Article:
Swiss pharmaceutical giant Novartis said Thursday fourth-quarter net income rose 23% thanks to double-digit percentage sales growth in top-selling blood pressure and blood cancer drugs.
Novartis reported fourth-quarter net income of $1.66 billion, or 70 cents per share, from $1.35 billion, or 58 cents per share in the same quarter a year ago.
The earnings were below the 78 cents per share forecast by analysts polled by Thomson First Call. Investors were not initially impressed by the performance, and the stock is trading down 0.7% in Switzerland this morning.
Quarterly net income does include one-time costs related to a recall of contact lenses. About 12 million contact lenses, less than 1% of the total manufactured, were recalled for quality reasons, Reuters reported. Excluding extraneous items, operating income for the quarter was $1.82 billion, up from $1.49 billion in the same quarter a year ago.
Quarterly sales climbed 16% from the year-ago to $10.1 billion, topping analysts' expectations for sales of $9.97 billion. Sales of blood pressure medication Diovan rose 13% in the quarter, while sales of blood cancer drug Gleevec rose 14%.
For 2007, Novartis is predicting net sales to rise at a mid- to high-single-digit rate.
"The numbers are looking good, especially sales, but the outlook for 2007, appears to very cautious," Karl-Heinz Koch, pharmaceutical analyst at Swiss private bank Vontobel, told Dow Jones. "It is probably tied to uncertainty about the timing of the launch of diabetes drug Galvus and hypertension drug Tekturna." Koch has a "buy" rating on the stock.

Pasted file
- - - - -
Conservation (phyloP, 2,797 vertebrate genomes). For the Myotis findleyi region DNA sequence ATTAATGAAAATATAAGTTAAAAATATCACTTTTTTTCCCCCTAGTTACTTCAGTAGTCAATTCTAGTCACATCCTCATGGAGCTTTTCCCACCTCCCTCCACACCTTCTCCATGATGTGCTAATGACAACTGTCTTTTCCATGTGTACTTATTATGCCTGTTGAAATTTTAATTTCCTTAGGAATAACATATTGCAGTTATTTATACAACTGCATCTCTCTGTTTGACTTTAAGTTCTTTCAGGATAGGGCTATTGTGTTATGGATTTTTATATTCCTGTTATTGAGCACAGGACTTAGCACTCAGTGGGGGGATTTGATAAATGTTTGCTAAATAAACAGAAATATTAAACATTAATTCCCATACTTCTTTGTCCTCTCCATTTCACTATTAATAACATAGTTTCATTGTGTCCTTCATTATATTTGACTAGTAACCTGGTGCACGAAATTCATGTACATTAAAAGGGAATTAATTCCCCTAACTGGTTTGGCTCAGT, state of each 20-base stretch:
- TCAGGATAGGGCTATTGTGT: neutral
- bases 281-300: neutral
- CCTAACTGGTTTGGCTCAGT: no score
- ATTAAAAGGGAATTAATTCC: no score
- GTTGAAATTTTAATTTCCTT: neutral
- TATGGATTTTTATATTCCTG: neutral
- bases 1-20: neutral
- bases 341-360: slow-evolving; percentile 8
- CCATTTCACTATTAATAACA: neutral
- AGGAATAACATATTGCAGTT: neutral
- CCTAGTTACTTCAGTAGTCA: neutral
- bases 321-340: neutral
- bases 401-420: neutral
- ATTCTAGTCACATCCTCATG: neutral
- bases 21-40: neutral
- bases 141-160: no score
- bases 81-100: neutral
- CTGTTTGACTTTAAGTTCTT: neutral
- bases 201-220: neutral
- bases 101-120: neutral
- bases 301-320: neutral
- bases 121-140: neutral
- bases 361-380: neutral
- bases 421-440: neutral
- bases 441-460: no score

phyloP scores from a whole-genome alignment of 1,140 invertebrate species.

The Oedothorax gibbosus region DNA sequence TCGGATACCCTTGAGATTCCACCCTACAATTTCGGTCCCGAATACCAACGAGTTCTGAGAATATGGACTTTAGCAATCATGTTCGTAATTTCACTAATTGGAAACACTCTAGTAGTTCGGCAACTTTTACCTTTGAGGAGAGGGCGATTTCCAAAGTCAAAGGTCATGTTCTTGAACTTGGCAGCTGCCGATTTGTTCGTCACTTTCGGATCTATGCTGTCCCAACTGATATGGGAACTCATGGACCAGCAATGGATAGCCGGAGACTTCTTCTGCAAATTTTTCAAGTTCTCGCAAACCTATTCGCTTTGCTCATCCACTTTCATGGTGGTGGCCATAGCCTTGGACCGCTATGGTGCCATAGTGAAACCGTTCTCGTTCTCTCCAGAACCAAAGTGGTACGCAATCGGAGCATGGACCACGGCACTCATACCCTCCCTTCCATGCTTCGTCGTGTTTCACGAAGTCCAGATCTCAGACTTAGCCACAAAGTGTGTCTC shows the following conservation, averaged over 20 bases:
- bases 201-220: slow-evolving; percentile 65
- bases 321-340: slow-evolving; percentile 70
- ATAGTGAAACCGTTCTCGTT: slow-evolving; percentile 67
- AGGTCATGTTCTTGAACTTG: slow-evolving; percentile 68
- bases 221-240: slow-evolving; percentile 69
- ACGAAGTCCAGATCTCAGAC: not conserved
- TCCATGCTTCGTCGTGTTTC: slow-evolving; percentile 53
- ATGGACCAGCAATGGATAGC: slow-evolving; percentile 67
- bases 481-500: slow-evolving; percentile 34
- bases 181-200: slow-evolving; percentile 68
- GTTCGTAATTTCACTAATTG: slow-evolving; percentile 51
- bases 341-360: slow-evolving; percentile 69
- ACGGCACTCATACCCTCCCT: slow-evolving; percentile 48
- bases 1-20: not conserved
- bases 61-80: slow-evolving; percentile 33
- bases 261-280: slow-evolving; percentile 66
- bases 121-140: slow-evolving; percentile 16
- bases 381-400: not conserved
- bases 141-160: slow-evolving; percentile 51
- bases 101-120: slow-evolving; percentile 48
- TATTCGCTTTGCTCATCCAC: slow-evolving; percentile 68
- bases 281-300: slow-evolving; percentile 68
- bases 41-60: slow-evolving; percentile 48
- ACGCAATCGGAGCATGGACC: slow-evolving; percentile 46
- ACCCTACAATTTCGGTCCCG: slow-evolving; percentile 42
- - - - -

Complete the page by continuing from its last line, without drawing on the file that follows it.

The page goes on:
"We are of the opinion that the drugs Galvus and Tekturna will make it to the market (this year) and will achieve blockbuster status," Andreas Theisen, pharmaceutical analyst at WestLB told cnbc.com on Wednesday.
"We’re happy 2006 was a successful year but more importantly we’re well set up for the future and have done the right investments in R&D for 2007," Daniel Vasella, chairman & CEO of Novartis, told "Squawk Box Europe" Thursday, but added "we will have constant headwinds from the point of view of healthcare costs and cost containment measures."